Police fire water cannon to disperse Egypt rally

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Police forces fire a water cannon to disperse a protest by dozens of activists commemorating the death of a protester a year earlier, in downtown Cairo Egypt, Nov. 26, 2013. Breaking up the Tuesday protest was the first implementation of a controversial protest law that restricts gatherings of more than 10 people without prior notification to authorities. The law has sparked a storm of criticism from rights groups and political forces who said it aimed to silence opposition from Islamists and non-Islamists alike. (AP Photo/Sabry Khaled, El-Shorouk Newspaper) EGYPT OUT

CAIRO (AP) — Egypt's police fired water cannons Tuesday to disperse dozens of activists protesting police brutality in Cairo, the security forces' first implementation of a controversial new law forbidding protests held without a permit from authorities.

The unrest points to the growing backlash against the law, which imposes heavy restrictions on protests, among the secular political factions that rallied behind the military's ouster of Islamist President Mohammed Morsi.

Now some in the loose coalition are growing impatient with signs the military-backed interim government is taking the country down a more authoritarian path. Many non-Islamist activists say the law aims to silence any dissent ahead of a referendum on an amended constitution and other key elections. Those activists oppose provisions in the revised constitution entrenching greater powers for the military and the president, and curtailing rights to free trials and assembly.

The government says the law is needed to restore security and stability and rein in near daily protests by Morsi supporters demanding his reinstatement. The Islamist rallies have often descended into bloody clashes with security forces, leaving hundreds dead since Morsi's ouster in July. The government's message has a strong resonance among a public weary of constant protests and unrest.

But rights groups and activists say the law, issued Monday by the interim president, will stifle Islamists and non-Islamists alike. They say it is harsher than restrictions on protests during the rule of autocrat Hosni Mubarak, who was ousted in 2011 in an uprising calling for greater democratic freedoms.

"They don't want anyone in the streets any more. Not us, not the Islamists," said Rasha Azab, a political activist who took part in Tuesday's rally that was broken up by security forces.

International criticism of the law has also been growing.

U.S. State Department spokeswoman Jen Psaki said in a statement Tuesday that the law raises concerns because it does not meet international standards and will not move Egypt's transition forward.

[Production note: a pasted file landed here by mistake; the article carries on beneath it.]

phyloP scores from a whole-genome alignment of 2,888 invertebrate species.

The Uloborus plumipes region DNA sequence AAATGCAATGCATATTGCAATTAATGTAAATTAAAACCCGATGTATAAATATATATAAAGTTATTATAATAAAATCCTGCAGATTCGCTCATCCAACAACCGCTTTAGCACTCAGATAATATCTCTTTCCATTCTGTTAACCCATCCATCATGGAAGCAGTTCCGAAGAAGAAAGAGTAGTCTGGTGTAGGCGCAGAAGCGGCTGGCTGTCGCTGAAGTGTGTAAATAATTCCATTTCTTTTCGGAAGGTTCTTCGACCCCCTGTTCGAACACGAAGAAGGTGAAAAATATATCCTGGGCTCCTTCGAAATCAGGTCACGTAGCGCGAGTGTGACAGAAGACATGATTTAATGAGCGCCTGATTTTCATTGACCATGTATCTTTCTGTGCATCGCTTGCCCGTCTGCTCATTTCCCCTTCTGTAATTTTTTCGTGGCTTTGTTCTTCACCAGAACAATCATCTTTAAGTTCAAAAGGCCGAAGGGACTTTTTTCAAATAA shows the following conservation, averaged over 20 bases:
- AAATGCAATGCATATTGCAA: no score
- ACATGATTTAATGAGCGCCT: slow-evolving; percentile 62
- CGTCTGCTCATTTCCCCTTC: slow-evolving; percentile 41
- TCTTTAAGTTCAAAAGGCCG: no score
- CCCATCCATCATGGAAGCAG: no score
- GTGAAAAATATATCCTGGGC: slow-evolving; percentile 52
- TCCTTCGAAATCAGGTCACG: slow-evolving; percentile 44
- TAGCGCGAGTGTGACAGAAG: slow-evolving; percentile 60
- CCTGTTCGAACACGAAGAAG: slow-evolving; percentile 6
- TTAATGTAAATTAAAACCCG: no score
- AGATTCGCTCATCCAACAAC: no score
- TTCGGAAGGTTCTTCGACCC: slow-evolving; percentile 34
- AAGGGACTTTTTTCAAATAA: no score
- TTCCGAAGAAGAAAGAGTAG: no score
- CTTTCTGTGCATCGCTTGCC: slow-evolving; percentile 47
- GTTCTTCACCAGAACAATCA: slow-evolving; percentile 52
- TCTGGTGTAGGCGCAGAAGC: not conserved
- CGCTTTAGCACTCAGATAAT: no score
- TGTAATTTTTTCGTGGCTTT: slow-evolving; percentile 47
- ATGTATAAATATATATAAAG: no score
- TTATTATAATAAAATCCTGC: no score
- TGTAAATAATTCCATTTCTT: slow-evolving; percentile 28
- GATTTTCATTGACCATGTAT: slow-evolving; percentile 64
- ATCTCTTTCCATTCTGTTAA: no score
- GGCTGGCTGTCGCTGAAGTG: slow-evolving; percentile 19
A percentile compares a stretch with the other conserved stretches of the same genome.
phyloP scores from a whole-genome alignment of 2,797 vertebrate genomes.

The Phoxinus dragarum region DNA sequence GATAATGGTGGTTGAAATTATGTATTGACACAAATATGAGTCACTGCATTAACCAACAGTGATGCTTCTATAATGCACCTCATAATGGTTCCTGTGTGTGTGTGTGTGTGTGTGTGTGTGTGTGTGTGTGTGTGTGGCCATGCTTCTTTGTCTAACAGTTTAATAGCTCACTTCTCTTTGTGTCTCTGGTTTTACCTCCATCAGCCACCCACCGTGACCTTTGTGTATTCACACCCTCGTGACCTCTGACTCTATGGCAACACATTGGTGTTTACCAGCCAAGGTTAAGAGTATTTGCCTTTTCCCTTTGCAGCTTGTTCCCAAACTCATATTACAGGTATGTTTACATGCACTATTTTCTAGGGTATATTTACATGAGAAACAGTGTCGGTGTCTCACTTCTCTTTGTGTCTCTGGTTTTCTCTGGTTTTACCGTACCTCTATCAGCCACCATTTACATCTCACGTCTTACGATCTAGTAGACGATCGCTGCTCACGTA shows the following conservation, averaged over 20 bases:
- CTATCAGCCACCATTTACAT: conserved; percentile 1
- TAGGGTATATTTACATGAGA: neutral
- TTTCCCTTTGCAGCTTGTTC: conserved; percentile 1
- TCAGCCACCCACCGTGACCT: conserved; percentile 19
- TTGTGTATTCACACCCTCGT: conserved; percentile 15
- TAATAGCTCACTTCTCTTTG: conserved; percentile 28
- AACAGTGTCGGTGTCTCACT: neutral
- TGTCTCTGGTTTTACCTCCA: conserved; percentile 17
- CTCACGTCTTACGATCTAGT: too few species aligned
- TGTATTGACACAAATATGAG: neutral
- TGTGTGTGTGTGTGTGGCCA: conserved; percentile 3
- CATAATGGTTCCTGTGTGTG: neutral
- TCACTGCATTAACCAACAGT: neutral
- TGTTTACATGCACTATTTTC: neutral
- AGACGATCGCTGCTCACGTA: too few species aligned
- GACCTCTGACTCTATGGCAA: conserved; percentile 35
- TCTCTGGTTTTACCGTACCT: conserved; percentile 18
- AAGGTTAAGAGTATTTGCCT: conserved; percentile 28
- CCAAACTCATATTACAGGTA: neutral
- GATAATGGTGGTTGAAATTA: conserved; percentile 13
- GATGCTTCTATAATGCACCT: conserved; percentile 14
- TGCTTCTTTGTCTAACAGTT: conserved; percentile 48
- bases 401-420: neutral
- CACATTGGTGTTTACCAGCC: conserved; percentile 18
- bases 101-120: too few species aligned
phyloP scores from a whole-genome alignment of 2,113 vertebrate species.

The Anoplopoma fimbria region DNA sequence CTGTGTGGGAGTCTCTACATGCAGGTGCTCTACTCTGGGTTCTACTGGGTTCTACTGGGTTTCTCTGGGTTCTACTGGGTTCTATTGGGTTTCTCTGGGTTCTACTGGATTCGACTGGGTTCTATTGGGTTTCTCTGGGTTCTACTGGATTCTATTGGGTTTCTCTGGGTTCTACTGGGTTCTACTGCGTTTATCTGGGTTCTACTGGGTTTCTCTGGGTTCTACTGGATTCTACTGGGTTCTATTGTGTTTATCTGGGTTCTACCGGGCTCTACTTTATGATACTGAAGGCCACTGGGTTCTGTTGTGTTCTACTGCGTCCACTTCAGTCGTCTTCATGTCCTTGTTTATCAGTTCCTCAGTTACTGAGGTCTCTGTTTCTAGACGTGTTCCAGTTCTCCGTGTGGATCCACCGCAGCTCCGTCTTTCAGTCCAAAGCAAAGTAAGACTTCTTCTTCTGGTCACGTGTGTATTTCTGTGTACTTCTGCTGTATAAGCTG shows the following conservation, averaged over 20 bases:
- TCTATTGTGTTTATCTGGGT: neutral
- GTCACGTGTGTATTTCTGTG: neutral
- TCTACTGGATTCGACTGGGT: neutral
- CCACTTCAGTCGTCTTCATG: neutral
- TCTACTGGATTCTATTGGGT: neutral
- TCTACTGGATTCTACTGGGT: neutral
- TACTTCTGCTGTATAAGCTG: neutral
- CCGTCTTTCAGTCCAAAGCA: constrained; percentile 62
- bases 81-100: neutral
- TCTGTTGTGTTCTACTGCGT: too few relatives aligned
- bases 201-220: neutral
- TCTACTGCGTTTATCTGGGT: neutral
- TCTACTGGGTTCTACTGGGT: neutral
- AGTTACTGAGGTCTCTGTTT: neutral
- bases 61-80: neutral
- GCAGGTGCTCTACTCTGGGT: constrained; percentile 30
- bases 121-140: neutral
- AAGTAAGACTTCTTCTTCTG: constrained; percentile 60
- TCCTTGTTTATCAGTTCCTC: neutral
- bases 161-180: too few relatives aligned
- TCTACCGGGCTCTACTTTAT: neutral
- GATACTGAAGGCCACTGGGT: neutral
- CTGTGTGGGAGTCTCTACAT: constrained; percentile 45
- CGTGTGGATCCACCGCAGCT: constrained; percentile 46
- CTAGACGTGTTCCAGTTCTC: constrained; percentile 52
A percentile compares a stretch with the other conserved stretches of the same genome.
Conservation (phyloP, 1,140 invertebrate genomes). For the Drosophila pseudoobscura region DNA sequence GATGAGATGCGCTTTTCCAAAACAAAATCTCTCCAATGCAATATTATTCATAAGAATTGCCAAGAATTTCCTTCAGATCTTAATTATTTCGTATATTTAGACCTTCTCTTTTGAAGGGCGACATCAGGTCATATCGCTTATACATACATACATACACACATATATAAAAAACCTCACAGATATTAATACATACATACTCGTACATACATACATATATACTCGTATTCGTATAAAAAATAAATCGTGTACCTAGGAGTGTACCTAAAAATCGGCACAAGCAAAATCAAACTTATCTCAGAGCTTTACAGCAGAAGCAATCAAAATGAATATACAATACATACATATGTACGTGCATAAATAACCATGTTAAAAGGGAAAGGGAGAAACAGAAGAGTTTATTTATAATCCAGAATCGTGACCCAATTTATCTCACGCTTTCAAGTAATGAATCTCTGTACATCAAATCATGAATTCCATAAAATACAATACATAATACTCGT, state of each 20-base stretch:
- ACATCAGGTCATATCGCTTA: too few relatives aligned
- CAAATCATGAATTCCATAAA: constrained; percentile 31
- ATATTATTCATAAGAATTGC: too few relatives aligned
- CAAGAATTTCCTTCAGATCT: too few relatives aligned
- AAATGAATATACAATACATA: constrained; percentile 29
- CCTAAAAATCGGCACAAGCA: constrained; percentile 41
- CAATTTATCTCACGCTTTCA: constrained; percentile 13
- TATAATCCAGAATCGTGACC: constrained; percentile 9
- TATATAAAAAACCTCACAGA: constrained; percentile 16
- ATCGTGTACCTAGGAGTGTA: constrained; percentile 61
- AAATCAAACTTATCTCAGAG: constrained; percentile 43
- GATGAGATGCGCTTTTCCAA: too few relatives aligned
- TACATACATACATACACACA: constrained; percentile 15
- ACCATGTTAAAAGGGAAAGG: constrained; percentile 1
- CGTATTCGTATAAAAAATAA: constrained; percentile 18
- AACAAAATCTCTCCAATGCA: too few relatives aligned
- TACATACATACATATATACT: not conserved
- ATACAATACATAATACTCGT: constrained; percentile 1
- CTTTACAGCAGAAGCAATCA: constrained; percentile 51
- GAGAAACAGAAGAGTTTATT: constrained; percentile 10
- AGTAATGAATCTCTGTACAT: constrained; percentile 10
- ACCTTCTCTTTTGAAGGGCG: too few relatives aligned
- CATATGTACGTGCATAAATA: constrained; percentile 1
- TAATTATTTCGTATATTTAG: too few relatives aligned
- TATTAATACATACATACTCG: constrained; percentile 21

"We urge the interim government to respect individual rights and we urge that the new constitution protect such rights," she said.

Skeptical of both Morsi's Muslim Brotherhood group and the military, activists who spearheaded the 2011 uprising against Mubarak have been organizing limited but rare non-Islamist protests in recent weeks demanding justice from police officials who killed hundreds of protesters during the tumultuous past three years. The activists have openly clashed with the military before — when generals directly ruled Egypt following Mubarak's fall — and then with the Brotherhood during Morsi's one year in office.

On Tuesday, around 100 secular protesters held a rally in downtown Cairo to commemorate the death of protester Gaber Salah, known by the nickname "Gika," at the hands of police a year ago. Police quickly deployed to the area.

As protesters gathered, a police officer came out in front of an armored vehicle and told the crowd that they had no permit, the activist Azab said. He gave two warnings before the police fired water cannons, sending the protesters running into sidestreets, she said.

Azab said she was briefly detained, and an officer told her that while he has the right to arrest her, he was letting her go to tell her colleagues that no protests will be allowed to take place without permits any more.

"I told him: You want me to take a permit after January 2011? He said: This is what the moment calls for," she said. "They want to bring us back" to before 2011.

She said for the authorities, the secular activists — though smaller in numbers — "are more of a nuisance than the Brotherhood because we don't have a central leader like the Islamists' guide to tell us what to do."

A police spokesman, Maj. Gen. Abdel-Fattah Othman, told the private CBC station that the rally was dispersed because organizers had not sought a permit from security officials as required by the new law.

"This behavior is a challenge to the state and its prestige. The protesters want to embarrass the state. But the state is capable," Othman told the station. "Any gathering without a permit will be dealt with according to the law."

Security forces had heavily deployed across town where Morsi supporters had planned to hold a rally later Tuesday.